Chandrika Kumaratunga held separate talks with her own party's legislators and more importantly with the main opposition leader on the issue.
Whilst she was engaged in her agenda to set up a joint mechanism with the Liberation Tigers of Tamil Eelam the capital city witnessed another noisy street demonstration which was broken up by the police using tear gas and water cannon for the second time in three days.
The student wing of her main coalition partner, the JVP or the People's Liberation Front tried to break into the high security zone in the central Colombo Fort area mid afternoon where Kumaratunga's office cum residence is located.
The police arrested some 30 students while dispersing them by firing tear gas. Tear gasing affected a monk who was on a death fast for the third continuous day opposite the main railway station in Colombo.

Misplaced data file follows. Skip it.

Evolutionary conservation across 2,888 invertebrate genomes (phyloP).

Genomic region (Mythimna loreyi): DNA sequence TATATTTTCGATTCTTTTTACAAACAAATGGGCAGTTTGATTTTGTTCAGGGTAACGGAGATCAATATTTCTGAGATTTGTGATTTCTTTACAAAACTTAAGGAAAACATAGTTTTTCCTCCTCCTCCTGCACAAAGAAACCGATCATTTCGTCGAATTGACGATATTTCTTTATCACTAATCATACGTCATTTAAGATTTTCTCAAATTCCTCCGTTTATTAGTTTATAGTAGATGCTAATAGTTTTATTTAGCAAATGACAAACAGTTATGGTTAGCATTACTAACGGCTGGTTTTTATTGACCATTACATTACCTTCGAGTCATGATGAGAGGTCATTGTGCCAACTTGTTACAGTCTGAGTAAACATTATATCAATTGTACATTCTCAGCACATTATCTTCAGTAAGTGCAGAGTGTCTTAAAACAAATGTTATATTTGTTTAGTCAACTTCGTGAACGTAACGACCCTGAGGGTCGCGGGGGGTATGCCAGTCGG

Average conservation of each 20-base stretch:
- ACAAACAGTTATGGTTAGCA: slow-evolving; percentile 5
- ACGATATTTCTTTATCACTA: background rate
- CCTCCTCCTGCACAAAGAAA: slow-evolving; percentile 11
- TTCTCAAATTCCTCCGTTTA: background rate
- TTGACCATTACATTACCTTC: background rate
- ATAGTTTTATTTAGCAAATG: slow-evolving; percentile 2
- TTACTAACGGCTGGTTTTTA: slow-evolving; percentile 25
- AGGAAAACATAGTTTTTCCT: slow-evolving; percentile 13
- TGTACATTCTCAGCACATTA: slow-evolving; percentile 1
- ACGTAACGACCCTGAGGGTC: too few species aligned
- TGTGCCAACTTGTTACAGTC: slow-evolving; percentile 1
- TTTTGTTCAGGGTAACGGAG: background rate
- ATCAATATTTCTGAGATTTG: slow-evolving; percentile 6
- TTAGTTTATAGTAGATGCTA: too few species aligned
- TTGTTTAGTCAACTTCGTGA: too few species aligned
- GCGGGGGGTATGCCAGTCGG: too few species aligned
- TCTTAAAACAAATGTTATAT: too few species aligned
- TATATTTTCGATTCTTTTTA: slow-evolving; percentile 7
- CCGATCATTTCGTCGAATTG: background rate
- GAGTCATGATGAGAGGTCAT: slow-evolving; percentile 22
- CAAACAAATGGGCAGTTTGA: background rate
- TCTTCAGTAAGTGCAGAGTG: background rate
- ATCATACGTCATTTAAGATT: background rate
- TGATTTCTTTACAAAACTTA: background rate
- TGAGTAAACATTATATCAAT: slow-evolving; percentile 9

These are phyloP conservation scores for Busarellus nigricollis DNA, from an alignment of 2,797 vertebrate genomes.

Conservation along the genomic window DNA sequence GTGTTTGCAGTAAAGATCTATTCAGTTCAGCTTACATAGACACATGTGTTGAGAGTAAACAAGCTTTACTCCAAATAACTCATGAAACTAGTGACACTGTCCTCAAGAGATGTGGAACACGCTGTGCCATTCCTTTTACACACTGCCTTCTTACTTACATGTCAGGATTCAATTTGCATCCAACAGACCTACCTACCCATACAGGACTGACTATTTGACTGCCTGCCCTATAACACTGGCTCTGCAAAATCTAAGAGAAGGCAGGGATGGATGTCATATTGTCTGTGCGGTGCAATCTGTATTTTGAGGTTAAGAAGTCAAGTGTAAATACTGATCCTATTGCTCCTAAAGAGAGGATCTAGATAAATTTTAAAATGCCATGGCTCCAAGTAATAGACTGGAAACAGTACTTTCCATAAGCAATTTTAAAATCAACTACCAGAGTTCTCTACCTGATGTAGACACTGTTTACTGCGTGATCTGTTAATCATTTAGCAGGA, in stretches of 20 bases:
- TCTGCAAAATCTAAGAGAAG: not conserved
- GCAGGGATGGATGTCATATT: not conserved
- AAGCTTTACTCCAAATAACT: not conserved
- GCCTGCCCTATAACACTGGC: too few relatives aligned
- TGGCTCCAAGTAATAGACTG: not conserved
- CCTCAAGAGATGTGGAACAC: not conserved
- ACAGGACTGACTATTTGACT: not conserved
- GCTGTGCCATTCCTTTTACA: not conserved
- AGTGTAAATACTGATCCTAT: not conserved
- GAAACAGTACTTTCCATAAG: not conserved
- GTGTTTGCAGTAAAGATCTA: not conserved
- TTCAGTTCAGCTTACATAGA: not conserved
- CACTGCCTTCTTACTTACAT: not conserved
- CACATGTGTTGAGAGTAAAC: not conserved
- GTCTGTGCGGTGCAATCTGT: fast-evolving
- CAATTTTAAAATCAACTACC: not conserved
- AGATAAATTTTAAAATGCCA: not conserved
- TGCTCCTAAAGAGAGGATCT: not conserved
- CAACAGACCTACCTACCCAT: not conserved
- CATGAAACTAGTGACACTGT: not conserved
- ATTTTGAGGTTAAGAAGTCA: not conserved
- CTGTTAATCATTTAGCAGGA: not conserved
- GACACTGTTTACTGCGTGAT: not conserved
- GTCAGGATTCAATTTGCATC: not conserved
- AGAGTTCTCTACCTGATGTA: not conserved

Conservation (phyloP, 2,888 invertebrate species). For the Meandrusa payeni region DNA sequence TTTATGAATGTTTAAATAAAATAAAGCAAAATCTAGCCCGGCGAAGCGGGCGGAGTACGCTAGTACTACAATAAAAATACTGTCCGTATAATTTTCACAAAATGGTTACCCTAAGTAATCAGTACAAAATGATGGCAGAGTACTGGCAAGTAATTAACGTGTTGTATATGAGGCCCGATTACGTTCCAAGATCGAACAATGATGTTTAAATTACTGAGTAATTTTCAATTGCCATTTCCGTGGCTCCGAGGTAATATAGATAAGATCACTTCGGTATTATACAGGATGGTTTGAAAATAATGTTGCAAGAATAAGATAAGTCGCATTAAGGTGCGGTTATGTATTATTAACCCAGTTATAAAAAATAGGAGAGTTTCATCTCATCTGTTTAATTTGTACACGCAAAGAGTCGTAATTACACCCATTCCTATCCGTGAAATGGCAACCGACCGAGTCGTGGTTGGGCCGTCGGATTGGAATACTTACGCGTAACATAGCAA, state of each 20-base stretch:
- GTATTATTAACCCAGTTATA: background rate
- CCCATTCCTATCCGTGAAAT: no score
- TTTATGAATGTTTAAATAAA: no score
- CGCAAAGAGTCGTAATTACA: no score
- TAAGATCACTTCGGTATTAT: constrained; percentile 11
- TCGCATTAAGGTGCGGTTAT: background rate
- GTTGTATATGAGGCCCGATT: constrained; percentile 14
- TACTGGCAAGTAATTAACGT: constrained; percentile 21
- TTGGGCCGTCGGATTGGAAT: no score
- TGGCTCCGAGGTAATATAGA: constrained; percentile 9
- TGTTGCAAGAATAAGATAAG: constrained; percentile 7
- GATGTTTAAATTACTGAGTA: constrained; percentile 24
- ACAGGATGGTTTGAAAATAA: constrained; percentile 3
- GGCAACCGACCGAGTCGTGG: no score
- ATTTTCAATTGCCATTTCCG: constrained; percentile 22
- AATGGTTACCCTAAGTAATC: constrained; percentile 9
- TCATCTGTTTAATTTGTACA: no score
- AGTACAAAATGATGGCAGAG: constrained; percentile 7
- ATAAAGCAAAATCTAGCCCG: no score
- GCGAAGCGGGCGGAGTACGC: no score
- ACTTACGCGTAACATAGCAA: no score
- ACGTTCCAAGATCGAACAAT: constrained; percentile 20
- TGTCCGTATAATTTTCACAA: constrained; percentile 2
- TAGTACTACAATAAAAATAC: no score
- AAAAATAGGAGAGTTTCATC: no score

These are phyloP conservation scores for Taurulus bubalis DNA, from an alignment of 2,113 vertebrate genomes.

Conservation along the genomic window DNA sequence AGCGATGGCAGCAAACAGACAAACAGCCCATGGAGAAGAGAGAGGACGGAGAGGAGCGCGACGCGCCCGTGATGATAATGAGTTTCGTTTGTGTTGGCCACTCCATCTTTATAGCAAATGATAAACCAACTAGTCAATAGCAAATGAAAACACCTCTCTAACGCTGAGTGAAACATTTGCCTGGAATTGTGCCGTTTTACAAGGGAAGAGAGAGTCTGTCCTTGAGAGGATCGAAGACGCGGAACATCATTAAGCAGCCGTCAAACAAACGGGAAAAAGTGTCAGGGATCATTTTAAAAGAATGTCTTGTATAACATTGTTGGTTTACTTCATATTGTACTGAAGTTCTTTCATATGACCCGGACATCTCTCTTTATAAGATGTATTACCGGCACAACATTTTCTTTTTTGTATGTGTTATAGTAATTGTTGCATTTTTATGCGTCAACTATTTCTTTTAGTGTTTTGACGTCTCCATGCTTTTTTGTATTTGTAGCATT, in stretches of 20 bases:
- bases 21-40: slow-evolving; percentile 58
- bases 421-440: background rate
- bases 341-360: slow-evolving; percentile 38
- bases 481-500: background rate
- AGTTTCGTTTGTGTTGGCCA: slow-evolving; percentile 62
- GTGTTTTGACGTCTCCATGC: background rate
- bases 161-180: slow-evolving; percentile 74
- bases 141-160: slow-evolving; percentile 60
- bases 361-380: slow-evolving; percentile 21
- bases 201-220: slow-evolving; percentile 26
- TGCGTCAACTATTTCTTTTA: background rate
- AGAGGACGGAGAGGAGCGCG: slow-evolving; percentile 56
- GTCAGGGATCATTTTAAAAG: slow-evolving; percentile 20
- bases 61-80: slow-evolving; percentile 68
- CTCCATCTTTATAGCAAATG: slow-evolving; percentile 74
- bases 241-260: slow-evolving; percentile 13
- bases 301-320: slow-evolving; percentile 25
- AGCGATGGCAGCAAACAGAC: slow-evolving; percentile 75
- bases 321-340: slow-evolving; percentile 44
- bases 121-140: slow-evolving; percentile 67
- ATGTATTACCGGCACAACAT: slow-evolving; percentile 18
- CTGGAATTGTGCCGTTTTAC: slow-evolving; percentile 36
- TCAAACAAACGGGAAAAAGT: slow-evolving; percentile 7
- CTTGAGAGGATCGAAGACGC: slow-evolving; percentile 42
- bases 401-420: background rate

Kumaratunga had talks with her Freedom Party (SLFP) legislators and electoral organizers on the joint deal proposal.
The SLFP sources said the president outlined the plan saying that it would be implemented after an appropriate public awareness campaign.
The SLFP members told the president that they were supportive of the plan but every care must be taken to save the ruling coalition.
Kumaratunga's ruling coalition is under threat with notice given by the JVP to leave the government on June 16 unless Kumaratunga gave up the joint deal plan by midnight of June 15.
The Sri Lankan president late afternoon held talks with her main political rival, the leader of the opposition Ranil Wickremesinghe.
The main opposition party sources said Wickremesinghe had told Kumaratunga to end the prevailing uncertainty over the mechanism by acting decisively and his party would not try to make political capital out of the crisis situation.
Kumaratunga's joint plan with the Tigers for tsunami relief co- ordination is being opposed by nationalistic forces who argue that it would confer official recognition to a terrorist organization.